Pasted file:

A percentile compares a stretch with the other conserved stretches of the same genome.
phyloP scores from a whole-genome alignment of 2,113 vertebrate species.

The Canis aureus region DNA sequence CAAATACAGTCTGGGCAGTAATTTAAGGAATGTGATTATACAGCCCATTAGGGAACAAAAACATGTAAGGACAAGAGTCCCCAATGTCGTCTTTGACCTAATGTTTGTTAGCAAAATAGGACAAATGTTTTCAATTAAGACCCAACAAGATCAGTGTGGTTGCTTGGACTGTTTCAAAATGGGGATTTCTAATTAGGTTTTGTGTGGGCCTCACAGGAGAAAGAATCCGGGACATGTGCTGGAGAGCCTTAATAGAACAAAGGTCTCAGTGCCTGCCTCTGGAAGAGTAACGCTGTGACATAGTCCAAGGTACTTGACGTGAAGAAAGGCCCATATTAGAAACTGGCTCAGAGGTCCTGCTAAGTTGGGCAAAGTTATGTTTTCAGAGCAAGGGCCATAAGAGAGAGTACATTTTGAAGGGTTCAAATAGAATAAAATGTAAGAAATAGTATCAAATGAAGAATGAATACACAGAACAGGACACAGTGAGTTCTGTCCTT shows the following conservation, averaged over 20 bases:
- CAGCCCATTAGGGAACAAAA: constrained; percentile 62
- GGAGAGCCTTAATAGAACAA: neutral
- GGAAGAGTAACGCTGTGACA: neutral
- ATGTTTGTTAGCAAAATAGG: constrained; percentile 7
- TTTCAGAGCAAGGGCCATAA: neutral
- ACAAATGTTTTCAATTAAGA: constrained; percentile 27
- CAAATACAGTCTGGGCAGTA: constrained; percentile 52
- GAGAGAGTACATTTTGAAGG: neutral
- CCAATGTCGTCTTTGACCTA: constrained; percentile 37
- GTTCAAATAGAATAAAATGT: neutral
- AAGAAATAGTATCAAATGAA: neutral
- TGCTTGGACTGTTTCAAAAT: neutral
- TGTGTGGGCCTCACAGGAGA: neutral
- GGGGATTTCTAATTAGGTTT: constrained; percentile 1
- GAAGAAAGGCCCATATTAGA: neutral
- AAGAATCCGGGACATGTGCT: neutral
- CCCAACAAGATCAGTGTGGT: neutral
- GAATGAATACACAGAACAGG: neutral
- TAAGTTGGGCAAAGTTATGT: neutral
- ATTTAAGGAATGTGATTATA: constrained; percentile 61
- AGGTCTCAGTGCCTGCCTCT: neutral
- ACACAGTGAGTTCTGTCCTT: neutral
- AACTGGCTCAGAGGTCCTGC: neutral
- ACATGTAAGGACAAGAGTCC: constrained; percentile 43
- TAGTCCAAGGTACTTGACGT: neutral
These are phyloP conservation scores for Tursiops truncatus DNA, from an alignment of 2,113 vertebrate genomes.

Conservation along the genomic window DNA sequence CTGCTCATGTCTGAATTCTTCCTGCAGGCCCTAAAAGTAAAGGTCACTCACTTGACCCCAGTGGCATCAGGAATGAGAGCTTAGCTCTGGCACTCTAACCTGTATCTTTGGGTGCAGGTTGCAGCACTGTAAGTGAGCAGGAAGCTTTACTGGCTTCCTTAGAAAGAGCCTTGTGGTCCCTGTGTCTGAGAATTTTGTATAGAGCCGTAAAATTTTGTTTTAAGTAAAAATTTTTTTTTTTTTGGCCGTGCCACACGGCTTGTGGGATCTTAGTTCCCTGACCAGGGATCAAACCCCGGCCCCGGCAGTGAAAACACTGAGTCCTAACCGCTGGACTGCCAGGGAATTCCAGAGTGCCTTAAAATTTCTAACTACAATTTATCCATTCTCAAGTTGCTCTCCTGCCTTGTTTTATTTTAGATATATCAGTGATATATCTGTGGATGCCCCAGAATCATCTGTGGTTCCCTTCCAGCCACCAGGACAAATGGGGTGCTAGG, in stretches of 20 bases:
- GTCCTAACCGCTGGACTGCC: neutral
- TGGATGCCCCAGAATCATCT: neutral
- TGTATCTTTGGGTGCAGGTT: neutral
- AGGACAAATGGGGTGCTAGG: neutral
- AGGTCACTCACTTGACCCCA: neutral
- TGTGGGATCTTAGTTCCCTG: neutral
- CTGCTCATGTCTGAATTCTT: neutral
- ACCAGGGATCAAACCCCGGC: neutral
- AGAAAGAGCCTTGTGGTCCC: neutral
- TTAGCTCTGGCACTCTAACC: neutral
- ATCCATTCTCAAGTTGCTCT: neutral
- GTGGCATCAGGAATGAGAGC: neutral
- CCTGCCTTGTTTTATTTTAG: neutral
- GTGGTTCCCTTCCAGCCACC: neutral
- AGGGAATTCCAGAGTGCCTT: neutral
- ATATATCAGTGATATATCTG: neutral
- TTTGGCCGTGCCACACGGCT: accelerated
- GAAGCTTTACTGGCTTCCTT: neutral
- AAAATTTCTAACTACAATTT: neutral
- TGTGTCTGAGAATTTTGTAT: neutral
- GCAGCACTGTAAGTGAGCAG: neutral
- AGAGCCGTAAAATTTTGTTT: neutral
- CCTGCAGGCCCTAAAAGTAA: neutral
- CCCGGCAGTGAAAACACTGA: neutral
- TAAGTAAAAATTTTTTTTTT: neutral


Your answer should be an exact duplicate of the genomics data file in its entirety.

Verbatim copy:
A percentile compares a stretch with the other conserved stretches of the same genome.
phyloP scores from a whole-genome alignment of 2,113 vertebrate species.

The Canis aureus region DNA sequence CAAATACAGTCTGGGCAGTAATTTAAGGAATGTGATTATACAGCCCATTAGGGAACAAAAACATGTAAGGACAAGAGTCCCCAATGTCGTCTTTGACCTAATGTTTGTTAGCAAAATAGGACAAATGTTTTCAATTAAGACCCAACAAGATCAGTGTGGTTGCTTGGACTGTTTCAAAATGGGGATTTCTAATTAGGTTTTGTGTGGGCCTCACAGGAGAAAGAATCCGGGACATGTGCTGGAGAGCCTTAATAGAACAAAGGTCTCAGTGCCTGCCTCTGGAAGAGTAACGCTGTGACATAGTCCAAGGTACTTGACGTGAAGAAAGGCCCATATTAGAAACTGGCTCAGAGGTCCTGCTAAGTTGGGCAAAGTTATGTTTTCAGAGCAAGGGCCATAAGAGAGAGTACATTTTGAAGGGTTCAAATAGAATAAAATGTAAGAAATAGTATCAAATGAAGAATGAATACACAGAACAGGACACAGTGAGTTCTGTCCTT shows the following conservation, averaged over 20 bases:
- CAGCCCATTAGGGAACAAAA: constrained; percentile 62
- GGAGAGCCTTAATAGAACAA: neutral
- GGAAGAGTAACGCTGTGACA: neutral
- ATGTTTGTTAGCAAAATAGG: constrained; percentile 7
- TTTCAGAGCAAGGGCCATAA: neutral
- ACAAATGTTTTCAATTAAGA: constrained; percentile 27
- CAAATACAGTCTGGGCAGTA: constrained; percentile 52
- GAGAGAGTACATTTTGAAGG: neutral
- CCAATGTCGTCTTTGACCTA: constrained; percentile 37
- GTTCAAATAGAATAAAATGT: neutral
- AAGAAATAGTATCAAATGAA: neutral
- TGCTTGGACTGTTTCAAAAT: neutral
- TGTGTGGGCCTCACAGGAGA: neutral
- GGGGATTTCTAATTAGGTTT: constrained; percentile 1
- GAAGAAAGGCCCATATTAGA: neutral
- AAGAATCCGGGACATGTGCT: neutral
- CCCAACAAGATCAGTGTGGT: neutral
- GAATGAATACACAGAACAGG: neutral
- TAAGTTGGGCAAAGTTATGT: neutral
- ATTTAAGGAATGTGATTATA: constrained; percentile 61
- AGGTCTCAGTGCCTGCCTCT: neutral
- ACACAGTGAGTTCTGTCCTT: neutral
- AACTGGCTCAGAGGTCCTGC: neutral
- ACATGTAAGGACAAGAGTCC: constrained; percentile 43
- TAGTCCAAGGTACTTGACGT: neutral
These are phyloP conservation scores for Tursiops truncatus DNA, from an alignment of 2,113 vertebrate genomes.

Conservation along the genomic window DNA sequence CTGCTCATGTCTGAATTCTTCCTGCAGGCCCTAAAAGTAAAGGTCACTCACTTGACCCCAGTGGCATCAGGAATGAGAGCTTAGCTCTGGCACTCTAACCTGTATCTTTGGGTGCAGGTTGCAGCACTGTAAGTGAGCAGGAAGCTTTACTGGCTTCCTTAGAAAGAGCCTTGTGGTCCCTGTGTCTGAGAATTTTGTATAGAGCCGTAAAATTTTGTTTTAAGTAAAAATTTTTTTTTTTTTGGCCGTGCCACACGGCTTGTGGGATCTTAGTTCCCTGACCAGGGATCAAACCCCGGCCCCGGCAGTGAAAACACTGAGTCCTAACCGCTGGACTGCCAGGGAATTCCAGAGTGCCTTAAAATTTCTAACTACAATTTATCCATTCTCAAGTTGCTCTCCTGCCTTGTTTTATTTTAGATATATCAGTGATATATCTGTGGATGCCCCAGAATCATCTGTGGTTCCCTTCCAGCCACCAGGACAAATGGGGTGCTAGG, in stretches of 20 bases:
- GTCCTAACCGCTGGACTGCC: neutral
- TGGATGCCCCAGAATCATCT: neutral
- TGTATCTTTGGGTGCAGGTT: neutral
- AGGACAAATGGGGTGCTAGG: neutral
- AGGTCACTCACTTGACCCCA: neutral
- TGTGGGATCTTAGTTCCCTG: neutral
- CTGCTCATGTCTGAATTCTT: neutral
- ACCAGGGATCAAACCCCGGC: neutral
- AGAAAGAGCCTTGTGGTCCC: neutral
- TTAGCTCTGGCACTCTAACC: neutral
- ATCCATTCTCAAGTTGCTCT: neutral
- GTGGCATCAGGAATGAGAGC: neutral
- CCTGCCTTGTTTTATTTTAG: neutral
- GTGGTTCCCTTCCAGCCACC: neutral
- AGGGAATTCCAGAGTGCCTT: neutral
- ATATATCAGTGATATATCTG: neutral
- TTTGGCCGTGCCACACGGCT: accelerated
- GAAGCTTTACTGGCTTCCTT: neutral
- AAAATTTCTAACTACAATTT: neutral
- TGTGTCTGAGAATTTTGTAT: neutral
- GCAGCACTGTAAGTGAGCAG: neutral
- AGAGCCGTAAAATTTTGTTT: neutral
- CCTGCAGGCCCTAAAAGTAA: neutral
- CCCGGCAGTGAAAACACTGA: neutral
- TAAGTAAAAATTTTTTTTTT: neutral